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Sensory Optimization by Stochastic Tuning
van Leeuwen, Cees
Individually, visual neurons are each selective for several aspects of stimulation, such as stimulus location, frequency content, and speed. Collectively, the neurons implement the visual system’s preferential sensitivity to some stimuli over others, manifested in behavioral sensitivity functions. We ask how the individual neurons are coordinated to optimize visual sensitivity. We model synaptic plasticity in a generic neural circuit, and find that stochastic changes in strengths of synaptic connections entail fluctuations in parameters of neural receptive fields. The fluctuations correlate with uncertainty of sensory measurement in individual neurons: the higher the uncertainty the larger the amplitude of fluctuation. We show that this simple relationship is sufficient for the stochastic fluctuations to steer sensitivities of neurons toward a characteristic distribution, from which follows a sensitivity function observed in human psychophysics, and which is predicted by a theory of optimal allocation of receptive fields. The optimal allocation arises in our simulations without supervision or feedback about system performance and independently of coupling between neurons, making the system highly adaptive and sensitive to prevailing stimulation.
visual perception; stochastic optimization; uncertainty principle; synaptic plasticity
Adaptive and Phase Selective Spike Timing Dependent Plasticity in Synaptically Coupled Neuronal Oscillators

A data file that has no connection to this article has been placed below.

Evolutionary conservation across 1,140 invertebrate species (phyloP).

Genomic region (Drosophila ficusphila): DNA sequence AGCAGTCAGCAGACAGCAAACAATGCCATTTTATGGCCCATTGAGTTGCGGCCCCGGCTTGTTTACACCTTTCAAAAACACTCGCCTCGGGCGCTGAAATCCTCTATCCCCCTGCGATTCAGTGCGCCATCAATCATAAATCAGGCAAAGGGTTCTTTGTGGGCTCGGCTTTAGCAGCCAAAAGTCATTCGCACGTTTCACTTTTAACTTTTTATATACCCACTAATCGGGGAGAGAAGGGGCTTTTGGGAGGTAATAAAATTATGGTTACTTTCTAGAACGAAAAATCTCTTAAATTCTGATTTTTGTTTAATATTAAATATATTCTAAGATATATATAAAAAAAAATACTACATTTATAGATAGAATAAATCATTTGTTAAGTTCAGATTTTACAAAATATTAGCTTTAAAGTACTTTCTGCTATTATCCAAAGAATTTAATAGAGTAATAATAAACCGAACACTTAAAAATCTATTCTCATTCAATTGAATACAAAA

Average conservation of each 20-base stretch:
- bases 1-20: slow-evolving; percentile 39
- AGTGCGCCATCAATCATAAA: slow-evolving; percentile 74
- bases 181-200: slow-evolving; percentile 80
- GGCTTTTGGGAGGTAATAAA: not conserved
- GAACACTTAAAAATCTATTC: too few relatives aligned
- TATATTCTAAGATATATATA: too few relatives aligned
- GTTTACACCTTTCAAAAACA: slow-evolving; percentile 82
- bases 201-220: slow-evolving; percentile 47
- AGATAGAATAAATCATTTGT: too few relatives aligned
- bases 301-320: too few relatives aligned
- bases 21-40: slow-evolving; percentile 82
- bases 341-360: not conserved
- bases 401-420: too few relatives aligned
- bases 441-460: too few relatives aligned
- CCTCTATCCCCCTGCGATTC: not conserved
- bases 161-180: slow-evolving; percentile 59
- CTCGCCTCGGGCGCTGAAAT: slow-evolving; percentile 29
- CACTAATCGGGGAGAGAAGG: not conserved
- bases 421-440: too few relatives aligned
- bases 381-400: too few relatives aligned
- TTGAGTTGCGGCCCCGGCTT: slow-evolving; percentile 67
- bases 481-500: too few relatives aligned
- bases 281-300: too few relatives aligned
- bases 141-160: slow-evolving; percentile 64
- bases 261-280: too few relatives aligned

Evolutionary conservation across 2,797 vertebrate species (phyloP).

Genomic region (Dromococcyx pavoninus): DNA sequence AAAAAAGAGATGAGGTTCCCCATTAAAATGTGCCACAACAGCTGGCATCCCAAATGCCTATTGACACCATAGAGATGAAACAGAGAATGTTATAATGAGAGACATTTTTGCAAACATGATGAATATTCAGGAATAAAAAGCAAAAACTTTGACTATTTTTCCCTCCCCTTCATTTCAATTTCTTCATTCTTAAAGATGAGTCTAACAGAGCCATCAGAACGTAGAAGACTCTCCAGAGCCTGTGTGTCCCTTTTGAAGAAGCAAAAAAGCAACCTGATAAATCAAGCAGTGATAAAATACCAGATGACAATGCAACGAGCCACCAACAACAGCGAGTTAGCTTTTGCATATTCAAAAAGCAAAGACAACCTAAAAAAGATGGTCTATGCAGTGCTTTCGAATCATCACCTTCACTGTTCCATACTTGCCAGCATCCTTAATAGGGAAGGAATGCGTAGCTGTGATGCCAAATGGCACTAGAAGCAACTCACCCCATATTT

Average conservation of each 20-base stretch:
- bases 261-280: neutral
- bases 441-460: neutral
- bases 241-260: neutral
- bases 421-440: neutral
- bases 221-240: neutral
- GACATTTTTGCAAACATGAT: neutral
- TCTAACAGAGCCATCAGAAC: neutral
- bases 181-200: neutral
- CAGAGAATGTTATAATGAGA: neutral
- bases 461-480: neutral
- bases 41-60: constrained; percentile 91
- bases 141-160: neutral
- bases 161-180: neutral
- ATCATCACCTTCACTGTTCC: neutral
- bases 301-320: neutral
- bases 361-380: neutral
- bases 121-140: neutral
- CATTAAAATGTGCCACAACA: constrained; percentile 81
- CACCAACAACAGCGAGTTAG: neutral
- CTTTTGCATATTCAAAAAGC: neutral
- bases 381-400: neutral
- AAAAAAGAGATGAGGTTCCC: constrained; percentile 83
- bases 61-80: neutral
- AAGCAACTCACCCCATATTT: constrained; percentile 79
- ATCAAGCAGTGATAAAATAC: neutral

We consider and analyze the influence of spike-timing dependent plasticity (STDP) on homeostatic states in synaptically coupled neuronal oscillators. In contrast to conventional models of STDP in which spike-timing affects weights of synaptic connections, we consider a model of STDP in which the time lags between pre- and/or post-synaptic spikes change internal state of pre- and/or post-synaptic neurons respectively. The analysis reveals that STDP processes of this type, modeled by a single ordinary differential equation, may ensure efficient, yet coarse, phase-locking of spikes in the system to a given reference phase. Precision of the phase locking, i.e. the amplitude of relative phase deviations from the reference, depends on the values of natural frequencies of oscillators and, additionally, on parameters of the STDP law. These deviations can be optimized by appropriate tuning of gains (i.e. sensitivity to spike-timing mismatches) of the STDP mechanism. However, as we demonstrate, such deviations can not be made arbitrarily small neither by mere tuning of STDP gains nor by adjusting synaptic weights. Thus if accurate phase-locking in the system is required then an additional tuning mechanism is generally needed. We found that adding a very simple adaptation dynamics in the form of slow fluctuations of the base line in the STDP mechanism enables accurate phase tuning in the system with arbitrary high precision. Adaptation operating at a slow time scale may be associated with extracellular matter such as matrix and glia. Thus the findings may suggest a possible role of the latter in regulating synaptic transmission in neuronal circuits.
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